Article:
On November 26, 1791, George Washington convened his department secretaries—Alexander Hamilton, Thomas Jefferson, Henry Knox, and Edmund Randolph—for the first cabinet meeting. Why did he wait two and a half years into his presidency to call his cabinet? Because the US Constitution did not create or provide for such a body. Washington was on his own.
Faced with diplomatic crises, domestic insurrections, and constitutional challenges—and finding congressional help lacking—Washington decided he needed a group of advisors he could turn to. He modeled his new cabinet on the councils of war he had led as commander of the Continental Army. In the early days, the cabinet served at the president's pleasure. Washington tinkered with its structure throughout his administration, at times calling regular meetings, at other times preferring written advice and individual discussions.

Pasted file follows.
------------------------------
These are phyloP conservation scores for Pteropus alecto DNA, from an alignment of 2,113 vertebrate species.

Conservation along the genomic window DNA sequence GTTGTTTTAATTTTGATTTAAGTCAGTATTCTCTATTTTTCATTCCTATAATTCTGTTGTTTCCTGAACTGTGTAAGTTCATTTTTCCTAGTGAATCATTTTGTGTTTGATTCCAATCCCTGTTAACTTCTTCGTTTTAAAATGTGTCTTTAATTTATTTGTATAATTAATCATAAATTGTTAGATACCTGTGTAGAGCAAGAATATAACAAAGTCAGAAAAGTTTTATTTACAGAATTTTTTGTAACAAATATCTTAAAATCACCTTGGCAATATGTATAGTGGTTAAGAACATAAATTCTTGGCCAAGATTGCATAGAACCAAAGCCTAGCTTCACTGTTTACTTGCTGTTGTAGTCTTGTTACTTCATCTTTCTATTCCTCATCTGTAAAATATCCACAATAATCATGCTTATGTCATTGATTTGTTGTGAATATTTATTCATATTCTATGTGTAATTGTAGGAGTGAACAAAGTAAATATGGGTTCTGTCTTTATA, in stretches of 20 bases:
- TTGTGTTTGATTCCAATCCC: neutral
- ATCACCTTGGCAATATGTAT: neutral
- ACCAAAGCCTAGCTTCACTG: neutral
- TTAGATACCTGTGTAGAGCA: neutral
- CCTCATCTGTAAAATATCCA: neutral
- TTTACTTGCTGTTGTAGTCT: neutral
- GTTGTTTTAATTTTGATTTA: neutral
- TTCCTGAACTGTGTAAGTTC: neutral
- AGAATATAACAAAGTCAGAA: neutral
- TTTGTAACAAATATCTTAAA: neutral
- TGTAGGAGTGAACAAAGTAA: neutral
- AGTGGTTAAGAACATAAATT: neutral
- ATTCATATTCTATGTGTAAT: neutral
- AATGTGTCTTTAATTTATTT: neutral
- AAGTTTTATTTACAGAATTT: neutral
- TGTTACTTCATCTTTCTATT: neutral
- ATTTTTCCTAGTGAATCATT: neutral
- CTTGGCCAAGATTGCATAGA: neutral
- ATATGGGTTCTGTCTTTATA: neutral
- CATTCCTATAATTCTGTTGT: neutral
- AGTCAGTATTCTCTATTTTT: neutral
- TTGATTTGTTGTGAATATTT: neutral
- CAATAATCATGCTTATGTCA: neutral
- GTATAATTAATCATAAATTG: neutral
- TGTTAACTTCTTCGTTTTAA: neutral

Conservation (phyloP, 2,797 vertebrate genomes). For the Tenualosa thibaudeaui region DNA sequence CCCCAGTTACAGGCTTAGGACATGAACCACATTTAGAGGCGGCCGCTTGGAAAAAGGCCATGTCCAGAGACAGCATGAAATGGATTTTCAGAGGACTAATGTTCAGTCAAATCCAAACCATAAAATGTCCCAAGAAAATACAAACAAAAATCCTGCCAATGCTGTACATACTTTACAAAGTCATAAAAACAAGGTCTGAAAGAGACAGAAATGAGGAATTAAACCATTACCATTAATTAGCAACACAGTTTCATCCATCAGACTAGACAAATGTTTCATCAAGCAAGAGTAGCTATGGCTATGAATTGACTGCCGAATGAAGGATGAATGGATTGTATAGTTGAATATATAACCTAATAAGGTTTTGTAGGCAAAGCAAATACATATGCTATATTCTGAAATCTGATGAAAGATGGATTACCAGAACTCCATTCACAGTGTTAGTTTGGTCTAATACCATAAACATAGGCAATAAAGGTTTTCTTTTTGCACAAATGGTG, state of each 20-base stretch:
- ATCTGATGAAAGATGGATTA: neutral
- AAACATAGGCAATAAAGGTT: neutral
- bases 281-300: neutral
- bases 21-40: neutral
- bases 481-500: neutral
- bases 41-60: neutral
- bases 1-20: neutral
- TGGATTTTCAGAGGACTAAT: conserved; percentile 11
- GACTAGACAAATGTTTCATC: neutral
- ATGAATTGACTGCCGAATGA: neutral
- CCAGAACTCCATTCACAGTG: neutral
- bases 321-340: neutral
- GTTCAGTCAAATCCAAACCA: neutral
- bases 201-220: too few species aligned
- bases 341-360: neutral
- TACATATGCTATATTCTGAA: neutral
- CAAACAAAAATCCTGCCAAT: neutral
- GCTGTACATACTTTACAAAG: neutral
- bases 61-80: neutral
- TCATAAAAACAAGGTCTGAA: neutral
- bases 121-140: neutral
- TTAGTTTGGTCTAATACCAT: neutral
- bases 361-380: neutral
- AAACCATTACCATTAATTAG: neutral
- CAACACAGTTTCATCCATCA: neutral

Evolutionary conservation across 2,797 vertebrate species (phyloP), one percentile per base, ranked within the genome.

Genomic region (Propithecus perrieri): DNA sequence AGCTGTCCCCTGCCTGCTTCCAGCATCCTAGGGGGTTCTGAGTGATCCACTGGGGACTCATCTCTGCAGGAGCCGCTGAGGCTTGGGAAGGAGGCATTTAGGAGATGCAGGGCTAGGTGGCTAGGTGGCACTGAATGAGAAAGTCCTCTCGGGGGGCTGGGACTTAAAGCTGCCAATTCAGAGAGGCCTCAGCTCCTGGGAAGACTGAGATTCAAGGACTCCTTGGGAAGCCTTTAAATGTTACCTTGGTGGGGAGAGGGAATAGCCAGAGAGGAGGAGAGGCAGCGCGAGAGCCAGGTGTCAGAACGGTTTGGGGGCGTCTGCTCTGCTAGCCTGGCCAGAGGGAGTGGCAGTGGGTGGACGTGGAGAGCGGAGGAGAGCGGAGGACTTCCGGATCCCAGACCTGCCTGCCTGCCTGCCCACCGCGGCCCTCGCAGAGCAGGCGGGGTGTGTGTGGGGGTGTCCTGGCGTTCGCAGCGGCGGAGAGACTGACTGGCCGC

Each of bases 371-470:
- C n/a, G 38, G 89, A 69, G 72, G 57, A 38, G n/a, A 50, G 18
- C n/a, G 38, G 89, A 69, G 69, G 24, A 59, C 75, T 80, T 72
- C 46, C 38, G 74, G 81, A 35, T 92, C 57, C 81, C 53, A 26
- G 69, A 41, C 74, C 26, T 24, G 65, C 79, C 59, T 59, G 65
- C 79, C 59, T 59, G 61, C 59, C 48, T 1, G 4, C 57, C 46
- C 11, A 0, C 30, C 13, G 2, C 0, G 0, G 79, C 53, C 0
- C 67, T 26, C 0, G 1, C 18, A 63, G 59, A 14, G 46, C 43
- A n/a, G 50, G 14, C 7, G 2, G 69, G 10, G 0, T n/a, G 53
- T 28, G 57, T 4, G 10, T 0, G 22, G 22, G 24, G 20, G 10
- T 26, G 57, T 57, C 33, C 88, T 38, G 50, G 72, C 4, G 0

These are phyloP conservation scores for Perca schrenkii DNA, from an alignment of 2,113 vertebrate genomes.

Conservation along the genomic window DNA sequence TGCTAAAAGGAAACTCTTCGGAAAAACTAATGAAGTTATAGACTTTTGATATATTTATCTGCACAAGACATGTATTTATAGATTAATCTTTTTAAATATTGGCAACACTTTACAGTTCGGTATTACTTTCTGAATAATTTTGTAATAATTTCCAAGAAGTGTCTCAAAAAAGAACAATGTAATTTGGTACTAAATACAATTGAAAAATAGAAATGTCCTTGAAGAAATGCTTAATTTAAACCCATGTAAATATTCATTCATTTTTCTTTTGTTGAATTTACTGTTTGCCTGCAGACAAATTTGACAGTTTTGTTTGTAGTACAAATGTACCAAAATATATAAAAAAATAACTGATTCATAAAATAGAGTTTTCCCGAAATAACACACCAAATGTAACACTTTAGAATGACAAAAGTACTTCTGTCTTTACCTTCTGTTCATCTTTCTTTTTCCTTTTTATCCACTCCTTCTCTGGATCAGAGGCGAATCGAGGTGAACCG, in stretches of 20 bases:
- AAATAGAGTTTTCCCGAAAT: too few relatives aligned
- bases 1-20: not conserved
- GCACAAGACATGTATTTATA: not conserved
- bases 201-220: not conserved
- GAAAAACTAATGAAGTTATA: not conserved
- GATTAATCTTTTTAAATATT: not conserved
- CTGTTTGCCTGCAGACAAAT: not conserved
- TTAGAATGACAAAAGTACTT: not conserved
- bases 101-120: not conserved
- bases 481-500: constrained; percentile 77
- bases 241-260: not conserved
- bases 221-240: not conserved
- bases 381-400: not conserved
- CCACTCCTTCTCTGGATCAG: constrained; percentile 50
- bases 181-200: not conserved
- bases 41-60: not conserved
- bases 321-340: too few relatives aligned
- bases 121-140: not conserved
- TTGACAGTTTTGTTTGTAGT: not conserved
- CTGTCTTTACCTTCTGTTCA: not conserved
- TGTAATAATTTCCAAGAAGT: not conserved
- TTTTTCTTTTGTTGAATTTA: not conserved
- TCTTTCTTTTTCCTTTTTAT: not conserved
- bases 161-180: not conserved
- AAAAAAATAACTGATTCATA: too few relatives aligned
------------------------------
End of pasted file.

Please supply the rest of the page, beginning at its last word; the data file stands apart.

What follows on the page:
Lindsay M. Chervinsky reveals the far-reaching consequences of Washington's choice. The tensions in the cabinet between Hamilton and Jefferson heightened partisanship and contributed to the development of the first party system. And as Washington faced an increasingly recalcitrant Congress, he came to treat the cabinet as a private advisory body to summon as needed, greatly expanding the role of the president and the executive branch.
Bringing the experience of nearly four decades of theater, film, and television acting to audiobook narration, AudioFile Earphones Award winner Janet Metzger has deftly interpreted the many-faceted characters of Southern fiction writers such as Sarah Addison Allen, Patti Callahan Henry, and Kristy Woodson Harvey. As an award-winning documentary narrator and a master teacher at Emory University School of Law, where she teaches storytelling and persuasion, Janet brings both warmth and authority to nonfiction as well. Whether she is narrating a Southern romance, a heroine's journey, or an innovative take on business, Janet's warm and inviting voice will draw you into the story.